One caveat, though: measuring peculiar velocities is hard. To decouple peculiar motions from the Hubble flow observationally, we need a means of measuring distances that doesn’t require redshifts. To this end, a distance ladder or the Tully–Fisher and Faber–Jackson relations are viable methods, but each carry significant measurement uncertainty. Alternatively, we can take a theoretical approach, using perturbation theory to infer cosmic velocities from cosmic density data. However, any attempts to fully model the nonlinear growth of large-scale structure by hand quickly become prohibitively complex, necessitating a number of approximations and simplifications. How, then, can we accurately and efficiently compute peculiar velocities on cosmological scales? The authors of today’s paper may have found a solution in the field of machine learning: convolutional neural networks.

From Convolutions to Cosmology

Artificial neural networks are, in essence, models with very many free parameters. As one trains the neural network by feeding it many input data sets and scoring its output against the expected results, the network adjusts its parameters, thus learning how best to map the given inputs to the desired outputs. Figure 1 shows a simple neural net with a fully connected three-layer “feed-forward” architecture; the data, in the form of an array of real numbers, is reprocessed as it’s transmitted from the “input layer” to a “hidden layer” and finally to the “output” layer. Each connection between layers bears a weight that dictates how a layer’s “neurons” should process their inputs — these weights are the free parameters in the neural network. Ultimately, neural nets produce models that are highly nonlinear, thus making them ideal for studying the complex dynamics of cosmic structure formation.

Diagram of an interconnected group of nodes

Figure 1: A schematic diagram of a fully connected three-layer feed-forward neural network, where each circle represents a neuron. Here, the data is fed into the input layer as an array, then transmitted to the hidden layer where it is mixed and reprocessed based on the weights of the connections leading into the hidden layer; the resulting values are sent to the output layer, where they are reprocessed one final time, ultimately producing a highly nonlinear model. []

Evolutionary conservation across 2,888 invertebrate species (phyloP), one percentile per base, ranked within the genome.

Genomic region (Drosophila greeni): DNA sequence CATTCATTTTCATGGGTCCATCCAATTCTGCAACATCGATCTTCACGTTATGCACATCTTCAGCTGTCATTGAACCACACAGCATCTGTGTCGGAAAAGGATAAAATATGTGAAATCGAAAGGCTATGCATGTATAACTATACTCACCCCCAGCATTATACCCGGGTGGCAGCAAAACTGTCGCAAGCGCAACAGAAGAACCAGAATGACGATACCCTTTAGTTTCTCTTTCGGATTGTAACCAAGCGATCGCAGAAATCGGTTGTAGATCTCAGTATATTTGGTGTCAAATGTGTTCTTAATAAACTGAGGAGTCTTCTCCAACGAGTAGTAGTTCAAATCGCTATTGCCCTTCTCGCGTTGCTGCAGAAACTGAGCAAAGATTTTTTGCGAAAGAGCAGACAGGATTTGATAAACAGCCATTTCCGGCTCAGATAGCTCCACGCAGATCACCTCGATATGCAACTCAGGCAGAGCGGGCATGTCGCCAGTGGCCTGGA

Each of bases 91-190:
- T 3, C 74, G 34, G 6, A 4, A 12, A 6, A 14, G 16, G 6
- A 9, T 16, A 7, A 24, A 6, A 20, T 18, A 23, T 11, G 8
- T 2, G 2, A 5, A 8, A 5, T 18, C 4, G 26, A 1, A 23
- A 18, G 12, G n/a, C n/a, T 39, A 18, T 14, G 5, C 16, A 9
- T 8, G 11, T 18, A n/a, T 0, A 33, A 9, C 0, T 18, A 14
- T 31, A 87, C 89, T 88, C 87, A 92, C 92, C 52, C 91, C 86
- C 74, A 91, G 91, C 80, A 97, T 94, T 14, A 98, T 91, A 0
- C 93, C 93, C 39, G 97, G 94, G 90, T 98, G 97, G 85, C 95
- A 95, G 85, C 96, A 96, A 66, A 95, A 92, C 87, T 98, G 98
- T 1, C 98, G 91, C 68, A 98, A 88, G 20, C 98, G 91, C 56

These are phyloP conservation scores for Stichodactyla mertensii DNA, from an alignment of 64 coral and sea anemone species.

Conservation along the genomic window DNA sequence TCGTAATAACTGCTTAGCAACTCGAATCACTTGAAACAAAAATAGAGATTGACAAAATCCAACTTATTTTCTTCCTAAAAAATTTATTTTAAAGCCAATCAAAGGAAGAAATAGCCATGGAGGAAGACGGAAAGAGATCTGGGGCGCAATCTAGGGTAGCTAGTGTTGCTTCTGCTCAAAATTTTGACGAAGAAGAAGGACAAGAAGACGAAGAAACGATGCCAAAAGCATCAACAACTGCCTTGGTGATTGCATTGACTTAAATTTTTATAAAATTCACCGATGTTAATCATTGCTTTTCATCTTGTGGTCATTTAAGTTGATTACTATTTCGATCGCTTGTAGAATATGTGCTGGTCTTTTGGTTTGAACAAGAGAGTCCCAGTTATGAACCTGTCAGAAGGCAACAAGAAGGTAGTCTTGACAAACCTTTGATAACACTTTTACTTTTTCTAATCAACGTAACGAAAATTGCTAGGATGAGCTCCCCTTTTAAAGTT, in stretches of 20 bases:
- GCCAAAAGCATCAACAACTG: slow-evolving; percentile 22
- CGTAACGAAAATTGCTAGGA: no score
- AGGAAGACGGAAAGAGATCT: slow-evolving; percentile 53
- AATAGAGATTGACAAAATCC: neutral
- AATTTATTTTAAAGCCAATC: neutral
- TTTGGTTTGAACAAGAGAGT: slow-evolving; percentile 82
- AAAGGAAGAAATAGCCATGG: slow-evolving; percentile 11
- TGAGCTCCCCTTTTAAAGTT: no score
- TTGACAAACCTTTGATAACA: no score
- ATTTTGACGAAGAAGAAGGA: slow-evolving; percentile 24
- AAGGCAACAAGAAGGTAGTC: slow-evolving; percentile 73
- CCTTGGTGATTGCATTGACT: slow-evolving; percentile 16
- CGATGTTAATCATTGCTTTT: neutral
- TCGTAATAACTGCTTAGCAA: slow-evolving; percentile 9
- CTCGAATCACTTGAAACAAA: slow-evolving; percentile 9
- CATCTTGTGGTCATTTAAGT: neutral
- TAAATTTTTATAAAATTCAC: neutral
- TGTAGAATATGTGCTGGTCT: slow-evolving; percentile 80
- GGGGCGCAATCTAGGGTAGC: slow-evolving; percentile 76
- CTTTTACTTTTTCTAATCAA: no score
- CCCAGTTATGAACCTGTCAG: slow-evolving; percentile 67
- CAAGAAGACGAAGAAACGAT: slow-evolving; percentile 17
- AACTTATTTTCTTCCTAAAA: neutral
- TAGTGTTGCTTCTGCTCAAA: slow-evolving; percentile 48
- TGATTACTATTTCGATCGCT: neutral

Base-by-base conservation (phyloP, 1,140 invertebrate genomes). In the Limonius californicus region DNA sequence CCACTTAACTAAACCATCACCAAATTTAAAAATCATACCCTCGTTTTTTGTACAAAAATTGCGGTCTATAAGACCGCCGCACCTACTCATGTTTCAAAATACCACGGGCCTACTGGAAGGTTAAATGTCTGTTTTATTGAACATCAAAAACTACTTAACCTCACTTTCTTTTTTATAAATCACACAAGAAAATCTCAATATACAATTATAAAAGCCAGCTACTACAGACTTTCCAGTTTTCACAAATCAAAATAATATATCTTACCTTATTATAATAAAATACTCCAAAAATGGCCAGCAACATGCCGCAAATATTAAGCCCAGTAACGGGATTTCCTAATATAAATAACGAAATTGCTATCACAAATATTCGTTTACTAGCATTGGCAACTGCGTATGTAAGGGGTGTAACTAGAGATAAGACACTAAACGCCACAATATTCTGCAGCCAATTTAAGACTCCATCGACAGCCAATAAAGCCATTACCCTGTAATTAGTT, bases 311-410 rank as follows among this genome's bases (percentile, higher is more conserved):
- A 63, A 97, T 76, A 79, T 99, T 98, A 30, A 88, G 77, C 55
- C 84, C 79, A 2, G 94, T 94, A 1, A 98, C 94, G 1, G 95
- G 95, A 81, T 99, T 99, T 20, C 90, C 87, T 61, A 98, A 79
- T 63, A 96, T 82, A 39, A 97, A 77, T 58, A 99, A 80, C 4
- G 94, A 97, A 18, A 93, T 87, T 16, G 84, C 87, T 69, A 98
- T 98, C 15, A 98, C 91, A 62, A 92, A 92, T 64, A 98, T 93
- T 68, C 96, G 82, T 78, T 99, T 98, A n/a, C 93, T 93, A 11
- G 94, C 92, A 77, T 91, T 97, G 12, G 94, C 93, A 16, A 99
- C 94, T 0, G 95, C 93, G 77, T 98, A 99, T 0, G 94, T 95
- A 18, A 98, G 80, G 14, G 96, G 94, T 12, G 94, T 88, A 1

Typically, neural networks contain many hidden layers, and thus possess an obscene number of parameters — in this paper, the authors use a network with 48,690,307 parameters! With this many parameters, neural nets run the risk of overfitting the data, using up a large amount of memory, and running extremely slowly. Fortunately, one can ameliorate these issues by adding one or more “convolution” layers to a network, filtering and contracting the data and preserving only the most salient features (for a more thorough explanation of this convolution process, see here); this is especially useful when processing detailed image data, such as the cosmic density maps that the authors use as their input data. The authors optimize their network by adopting a U-Net architecture, which employs a series of convolutions followed by a series of deconvolutions to quickly parse the input and highlight its key components.

To generate their training and testing data sets, the authors simulate the formation of large-scale structure up to the present day, retrieving both cosmic density and momentum maps; the density maps are used as inputs to the neural net, while the corresponding velocity maps — computed by dividing the momentum fields by the density fields — are used to evaluate the neural net’s output and to subsequently train, cross-validate, and test the resulting model.